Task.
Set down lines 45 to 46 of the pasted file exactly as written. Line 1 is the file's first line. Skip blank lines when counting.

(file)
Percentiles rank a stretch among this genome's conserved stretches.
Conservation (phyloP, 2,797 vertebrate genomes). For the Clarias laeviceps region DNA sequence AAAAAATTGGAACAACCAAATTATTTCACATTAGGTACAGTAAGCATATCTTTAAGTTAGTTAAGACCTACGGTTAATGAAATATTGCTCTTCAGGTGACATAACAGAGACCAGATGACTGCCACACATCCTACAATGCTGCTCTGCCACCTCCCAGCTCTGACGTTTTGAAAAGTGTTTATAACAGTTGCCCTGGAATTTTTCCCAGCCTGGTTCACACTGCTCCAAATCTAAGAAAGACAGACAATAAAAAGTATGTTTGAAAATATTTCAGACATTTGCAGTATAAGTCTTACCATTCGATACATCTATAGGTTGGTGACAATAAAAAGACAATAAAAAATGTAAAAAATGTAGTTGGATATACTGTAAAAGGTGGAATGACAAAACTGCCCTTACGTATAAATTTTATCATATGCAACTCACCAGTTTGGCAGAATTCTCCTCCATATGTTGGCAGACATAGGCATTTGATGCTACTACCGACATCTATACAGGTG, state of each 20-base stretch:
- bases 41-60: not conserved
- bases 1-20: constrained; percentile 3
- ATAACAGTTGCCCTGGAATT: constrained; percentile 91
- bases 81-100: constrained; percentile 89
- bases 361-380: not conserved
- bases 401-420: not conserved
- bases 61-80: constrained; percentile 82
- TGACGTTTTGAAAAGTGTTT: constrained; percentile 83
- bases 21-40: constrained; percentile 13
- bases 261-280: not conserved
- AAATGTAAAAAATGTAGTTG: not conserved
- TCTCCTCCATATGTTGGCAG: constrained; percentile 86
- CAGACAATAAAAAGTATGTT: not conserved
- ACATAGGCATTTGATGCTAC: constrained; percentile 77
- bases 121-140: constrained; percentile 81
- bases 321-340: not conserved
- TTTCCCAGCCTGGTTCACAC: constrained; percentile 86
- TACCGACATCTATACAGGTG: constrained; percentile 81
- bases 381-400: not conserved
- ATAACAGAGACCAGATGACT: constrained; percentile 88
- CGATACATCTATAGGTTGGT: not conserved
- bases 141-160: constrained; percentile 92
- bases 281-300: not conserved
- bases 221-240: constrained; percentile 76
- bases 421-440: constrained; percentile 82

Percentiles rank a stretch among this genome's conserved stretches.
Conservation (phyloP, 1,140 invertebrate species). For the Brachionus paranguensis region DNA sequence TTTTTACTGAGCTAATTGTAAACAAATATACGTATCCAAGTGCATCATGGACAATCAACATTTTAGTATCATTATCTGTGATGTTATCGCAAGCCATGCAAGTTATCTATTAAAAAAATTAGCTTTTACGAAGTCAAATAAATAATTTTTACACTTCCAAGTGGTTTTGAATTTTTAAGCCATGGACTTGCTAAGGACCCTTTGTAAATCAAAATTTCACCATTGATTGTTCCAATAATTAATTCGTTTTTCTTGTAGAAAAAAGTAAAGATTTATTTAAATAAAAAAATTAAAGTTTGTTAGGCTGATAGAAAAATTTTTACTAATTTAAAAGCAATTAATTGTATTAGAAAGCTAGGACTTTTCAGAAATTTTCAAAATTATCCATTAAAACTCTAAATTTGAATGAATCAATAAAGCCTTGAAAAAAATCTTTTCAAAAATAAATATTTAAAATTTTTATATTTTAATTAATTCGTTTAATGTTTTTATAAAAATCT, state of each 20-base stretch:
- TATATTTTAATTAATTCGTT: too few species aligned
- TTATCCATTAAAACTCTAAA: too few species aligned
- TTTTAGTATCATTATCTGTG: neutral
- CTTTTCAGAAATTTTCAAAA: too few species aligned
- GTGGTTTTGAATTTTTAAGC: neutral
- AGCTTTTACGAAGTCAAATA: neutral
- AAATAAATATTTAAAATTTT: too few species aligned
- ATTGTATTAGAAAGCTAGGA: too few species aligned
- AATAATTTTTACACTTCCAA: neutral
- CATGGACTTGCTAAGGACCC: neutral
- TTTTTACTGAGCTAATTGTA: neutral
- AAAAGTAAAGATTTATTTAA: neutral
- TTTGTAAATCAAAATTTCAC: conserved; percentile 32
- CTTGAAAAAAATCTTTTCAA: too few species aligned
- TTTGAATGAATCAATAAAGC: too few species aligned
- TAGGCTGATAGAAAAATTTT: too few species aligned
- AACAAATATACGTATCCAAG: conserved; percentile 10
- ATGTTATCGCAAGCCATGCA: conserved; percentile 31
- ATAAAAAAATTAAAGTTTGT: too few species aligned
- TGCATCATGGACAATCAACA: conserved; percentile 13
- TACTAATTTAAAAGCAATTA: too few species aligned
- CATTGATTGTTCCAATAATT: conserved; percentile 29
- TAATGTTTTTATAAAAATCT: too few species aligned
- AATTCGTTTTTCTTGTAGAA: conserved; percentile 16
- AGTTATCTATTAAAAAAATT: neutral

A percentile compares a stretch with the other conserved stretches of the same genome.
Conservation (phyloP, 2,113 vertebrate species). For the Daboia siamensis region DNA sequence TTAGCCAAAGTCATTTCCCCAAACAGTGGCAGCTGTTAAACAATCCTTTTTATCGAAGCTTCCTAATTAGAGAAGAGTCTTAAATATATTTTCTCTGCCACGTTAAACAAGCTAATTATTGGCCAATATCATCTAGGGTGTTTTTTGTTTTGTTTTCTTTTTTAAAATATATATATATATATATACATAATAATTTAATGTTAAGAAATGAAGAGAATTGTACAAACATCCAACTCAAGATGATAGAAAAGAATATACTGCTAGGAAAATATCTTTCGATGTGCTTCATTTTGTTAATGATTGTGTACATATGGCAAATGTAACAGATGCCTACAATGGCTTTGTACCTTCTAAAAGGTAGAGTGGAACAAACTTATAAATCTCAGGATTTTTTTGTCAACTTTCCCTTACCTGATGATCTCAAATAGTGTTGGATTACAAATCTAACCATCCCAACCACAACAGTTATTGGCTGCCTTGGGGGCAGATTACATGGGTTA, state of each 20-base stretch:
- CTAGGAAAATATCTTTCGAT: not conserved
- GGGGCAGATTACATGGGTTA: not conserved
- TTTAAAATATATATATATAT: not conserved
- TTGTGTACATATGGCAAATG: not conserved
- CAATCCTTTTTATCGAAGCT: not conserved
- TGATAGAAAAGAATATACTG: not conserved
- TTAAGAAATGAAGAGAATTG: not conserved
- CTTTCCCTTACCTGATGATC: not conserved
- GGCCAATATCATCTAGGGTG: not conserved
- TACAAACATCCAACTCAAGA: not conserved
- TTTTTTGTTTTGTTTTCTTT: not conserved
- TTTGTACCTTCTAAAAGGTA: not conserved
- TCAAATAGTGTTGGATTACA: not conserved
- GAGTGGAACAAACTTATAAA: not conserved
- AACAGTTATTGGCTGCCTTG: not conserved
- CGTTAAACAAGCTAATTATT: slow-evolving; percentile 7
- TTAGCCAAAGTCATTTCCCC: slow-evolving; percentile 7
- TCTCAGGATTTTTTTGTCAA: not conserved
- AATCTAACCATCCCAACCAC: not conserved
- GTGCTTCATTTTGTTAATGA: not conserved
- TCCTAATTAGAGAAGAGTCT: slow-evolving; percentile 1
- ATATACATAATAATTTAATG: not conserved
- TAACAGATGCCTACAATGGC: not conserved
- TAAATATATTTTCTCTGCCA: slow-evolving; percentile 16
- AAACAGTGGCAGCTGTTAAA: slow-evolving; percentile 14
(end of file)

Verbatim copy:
- TAGGCTGATAGAAAAATTTT: too few species aligned
- AACAAATATACGTATCCAAG: conserved; percentile 10